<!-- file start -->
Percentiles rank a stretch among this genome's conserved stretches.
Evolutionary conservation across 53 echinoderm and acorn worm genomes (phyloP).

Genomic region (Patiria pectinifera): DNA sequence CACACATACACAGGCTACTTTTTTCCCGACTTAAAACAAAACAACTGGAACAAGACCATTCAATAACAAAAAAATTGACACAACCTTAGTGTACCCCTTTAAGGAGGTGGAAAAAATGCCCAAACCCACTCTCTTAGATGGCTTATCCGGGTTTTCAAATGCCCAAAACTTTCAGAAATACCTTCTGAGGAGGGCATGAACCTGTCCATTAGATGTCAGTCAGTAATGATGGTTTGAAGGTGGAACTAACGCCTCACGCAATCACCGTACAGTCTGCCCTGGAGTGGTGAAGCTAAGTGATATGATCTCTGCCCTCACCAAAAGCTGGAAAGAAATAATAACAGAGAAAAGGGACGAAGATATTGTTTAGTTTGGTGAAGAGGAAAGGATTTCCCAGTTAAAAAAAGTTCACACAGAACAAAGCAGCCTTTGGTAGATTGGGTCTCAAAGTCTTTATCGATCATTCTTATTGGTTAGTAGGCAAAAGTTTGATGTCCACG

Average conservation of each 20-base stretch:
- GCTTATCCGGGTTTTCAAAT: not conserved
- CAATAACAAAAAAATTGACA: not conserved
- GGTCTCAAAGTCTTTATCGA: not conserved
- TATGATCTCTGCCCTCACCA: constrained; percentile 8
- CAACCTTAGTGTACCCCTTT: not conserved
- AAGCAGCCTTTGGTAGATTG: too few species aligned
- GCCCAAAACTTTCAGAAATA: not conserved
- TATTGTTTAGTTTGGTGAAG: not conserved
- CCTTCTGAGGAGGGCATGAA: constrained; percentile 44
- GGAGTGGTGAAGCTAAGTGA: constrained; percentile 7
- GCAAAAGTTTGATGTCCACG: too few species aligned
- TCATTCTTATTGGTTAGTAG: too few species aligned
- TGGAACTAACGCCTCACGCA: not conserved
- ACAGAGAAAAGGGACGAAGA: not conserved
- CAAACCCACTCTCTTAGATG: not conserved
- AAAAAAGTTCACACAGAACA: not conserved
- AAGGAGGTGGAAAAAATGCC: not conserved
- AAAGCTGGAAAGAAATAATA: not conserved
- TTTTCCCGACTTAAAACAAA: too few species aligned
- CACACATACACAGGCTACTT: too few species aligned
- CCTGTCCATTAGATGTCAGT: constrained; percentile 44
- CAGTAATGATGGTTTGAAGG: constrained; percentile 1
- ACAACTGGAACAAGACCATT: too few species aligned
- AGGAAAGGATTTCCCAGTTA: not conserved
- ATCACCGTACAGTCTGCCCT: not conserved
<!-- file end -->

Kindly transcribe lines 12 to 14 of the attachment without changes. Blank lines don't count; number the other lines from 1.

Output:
- TATTGTTTAGTTTGGTGAAG: not conserved
- CCTTCTGAGGAGGGCATGAA: constrained; percentile 44
- GGAGTGGTGAAGCTAAGTGA: constrained; percentile 7